Tuesday, July 29, 2014

When Lions Roar: The Churchills and The Kennedys by Thomas Maier

Thomas Maier relates the long and fascinating relationship between the Churchills and the Kennedys which began in the 1930s and continued almost until the present day in this lively and engaging book.  It also includes many other interesting characters, such as Pamela Harriman and Kay Halle. Many books about the Kennedys are quite dull, but this one never becomes boring.

These powerful families first met in the 1930s and shared strange dealings in alcohol companies.  Clementine, Winston's wife, thought that Rose Kennedy was one of the most refined and best-dressed women she'd met. Joe and Winston also formed a friendship, and Churchill's handsome and talented son Randolph stayed with the Kennedys in America. However, when Joe became ambassador to the Court of St. James, the friendship soon turned to acrimony and bitterness, because of Joe's defeatism and loud-mouthed opposition to the U.S. entering the war.

The families remained intertwined, and Thomas Maier covers the friendships between the younger generation, and Churchill's influence on Jack and Robert. Randolph got on well with Jack and Jackie, and he was even invited to write a biography of Jack. Kathleen Kennedy knew Pamela Harriman well. Kay Halle knew both families, and sometimes brought them together.

Maier provides an excellent account of Churchill's influence on Jack, who agreed with his decision to stand up to Hitler and read all of his books.  Kennedy's policies, wit and repartee were heavily influenced by Churchill, and his charm also reminded many of the great man.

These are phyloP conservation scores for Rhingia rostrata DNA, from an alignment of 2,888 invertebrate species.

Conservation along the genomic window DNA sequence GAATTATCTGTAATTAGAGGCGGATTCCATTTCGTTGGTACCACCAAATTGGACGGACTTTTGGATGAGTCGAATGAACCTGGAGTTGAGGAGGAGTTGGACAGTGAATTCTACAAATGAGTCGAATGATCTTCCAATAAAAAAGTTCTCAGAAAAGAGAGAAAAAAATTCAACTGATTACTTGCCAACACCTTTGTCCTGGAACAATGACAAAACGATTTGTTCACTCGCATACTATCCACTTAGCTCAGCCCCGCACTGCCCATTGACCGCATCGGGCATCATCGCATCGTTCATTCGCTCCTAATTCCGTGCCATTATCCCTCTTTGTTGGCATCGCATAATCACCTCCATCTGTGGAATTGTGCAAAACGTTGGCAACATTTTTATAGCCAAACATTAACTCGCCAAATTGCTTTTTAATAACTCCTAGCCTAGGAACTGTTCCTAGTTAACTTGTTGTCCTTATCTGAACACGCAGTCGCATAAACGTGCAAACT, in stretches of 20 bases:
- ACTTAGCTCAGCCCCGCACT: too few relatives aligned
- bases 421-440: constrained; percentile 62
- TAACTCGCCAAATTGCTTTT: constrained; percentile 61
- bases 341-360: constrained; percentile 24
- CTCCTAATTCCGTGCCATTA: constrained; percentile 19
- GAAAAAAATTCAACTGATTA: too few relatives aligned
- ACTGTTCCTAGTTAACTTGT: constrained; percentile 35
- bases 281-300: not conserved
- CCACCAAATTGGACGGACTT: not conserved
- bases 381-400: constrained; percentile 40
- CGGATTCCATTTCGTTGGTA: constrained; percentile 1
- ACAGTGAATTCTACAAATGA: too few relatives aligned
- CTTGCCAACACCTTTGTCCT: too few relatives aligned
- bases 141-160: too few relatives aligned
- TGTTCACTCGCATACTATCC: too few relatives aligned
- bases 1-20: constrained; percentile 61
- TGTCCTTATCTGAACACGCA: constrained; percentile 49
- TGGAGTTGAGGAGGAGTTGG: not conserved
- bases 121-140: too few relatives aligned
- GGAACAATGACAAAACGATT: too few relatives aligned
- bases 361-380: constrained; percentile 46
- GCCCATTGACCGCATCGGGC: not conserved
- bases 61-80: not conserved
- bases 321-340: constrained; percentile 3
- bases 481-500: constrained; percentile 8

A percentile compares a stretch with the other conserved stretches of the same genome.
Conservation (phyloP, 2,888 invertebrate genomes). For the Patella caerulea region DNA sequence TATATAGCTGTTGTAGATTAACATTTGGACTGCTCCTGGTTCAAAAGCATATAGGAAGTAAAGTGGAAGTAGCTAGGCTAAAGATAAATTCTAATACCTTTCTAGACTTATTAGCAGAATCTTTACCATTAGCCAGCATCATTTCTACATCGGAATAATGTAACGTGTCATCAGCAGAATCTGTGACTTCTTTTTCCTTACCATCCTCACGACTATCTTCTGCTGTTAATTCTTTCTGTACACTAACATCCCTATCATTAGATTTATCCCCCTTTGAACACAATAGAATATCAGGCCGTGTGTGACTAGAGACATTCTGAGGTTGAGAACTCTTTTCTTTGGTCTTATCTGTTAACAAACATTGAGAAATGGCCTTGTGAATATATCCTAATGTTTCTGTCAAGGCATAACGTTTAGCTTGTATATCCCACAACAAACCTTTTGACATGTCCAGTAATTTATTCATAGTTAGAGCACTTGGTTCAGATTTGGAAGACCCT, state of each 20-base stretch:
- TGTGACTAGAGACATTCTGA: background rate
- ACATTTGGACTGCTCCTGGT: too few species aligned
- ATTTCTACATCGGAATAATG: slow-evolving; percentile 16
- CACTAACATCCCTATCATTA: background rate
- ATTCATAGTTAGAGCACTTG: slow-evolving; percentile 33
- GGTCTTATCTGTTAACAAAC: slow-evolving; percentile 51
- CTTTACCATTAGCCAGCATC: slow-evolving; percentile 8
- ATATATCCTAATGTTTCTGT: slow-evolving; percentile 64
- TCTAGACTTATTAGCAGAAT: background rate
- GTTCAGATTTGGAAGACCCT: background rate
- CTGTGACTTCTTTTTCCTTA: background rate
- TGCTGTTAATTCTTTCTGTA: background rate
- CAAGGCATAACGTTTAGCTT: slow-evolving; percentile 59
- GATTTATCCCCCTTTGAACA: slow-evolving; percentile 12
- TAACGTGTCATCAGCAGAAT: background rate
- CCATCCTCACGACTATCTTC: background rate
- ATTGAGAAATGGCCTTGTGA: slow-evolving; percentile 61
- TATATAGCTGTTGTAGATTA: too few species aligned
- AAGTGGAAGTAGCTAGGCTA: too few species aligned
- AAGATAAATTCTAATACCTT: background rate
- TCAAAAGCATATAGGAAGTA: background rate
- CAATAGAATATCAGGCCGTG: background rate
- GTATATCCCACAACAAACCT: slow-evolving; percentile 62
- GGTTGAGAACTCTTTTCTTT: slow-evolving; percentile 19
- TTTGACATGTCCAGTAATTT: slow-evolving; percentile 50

This is a must-read for any Kennedy or Churchill fan. Remember too that Kennedy books are collectible, so it's a good idea to buy a copy!

Sunday, July 13, 2014

My Secret Life in Hut Six One woman's experiences at Bletchley Park by Mair Russell Jones

Mair, a young Welsh girl from a small village, wondered what she had got herself into! She felt privileged to be chosen to do important and secret work for the war effort, but she had landlords from hell, and she didn't understand her 'Enigma' machine or the reams of codes with which she had to cope. She was also a long way from her widowed father, her sister and her boyfriend.

This is a fascinating book about Bletchley Park and the Second World War. The real-life heroine was a clever and engaging young woman who studied at Mt Harmon in London during the lead-up to the war and ministered to the people in the devastatingly poor East End of London.  Here she saw some of the aftermath of one of Oswald Mosley's terrible riots and she came to understand some of the sufferings of the Jewish people.

She then decided to study German and history at Cardiff University, and fell in love with a young pacifist with fierce convictions.  Here she experienced terrifying bombing raids and the death of her best friend.  This brought the war home to her, so when she was offered the chance to do secret work for the Foreign Office, she leapt at it.

The main problem with this interesting book is that the story takes a long time to actually get to Bletchley Park, and not that much of it is set in Bletchley Park.  However,  I enjoyed reading about an unsung war heroine, and life in Great Britain during the war.  The writing was a little bit dry at times, but this book is definitely a 'keeper' for history or biography lovers.


Saturday, July 12, 2014

Secret Lives of the Tsars: Three Centuries of Autocracy, Debauchery, Betrayal, Murder, and Madness from Romanov Russia by Michael Farquhar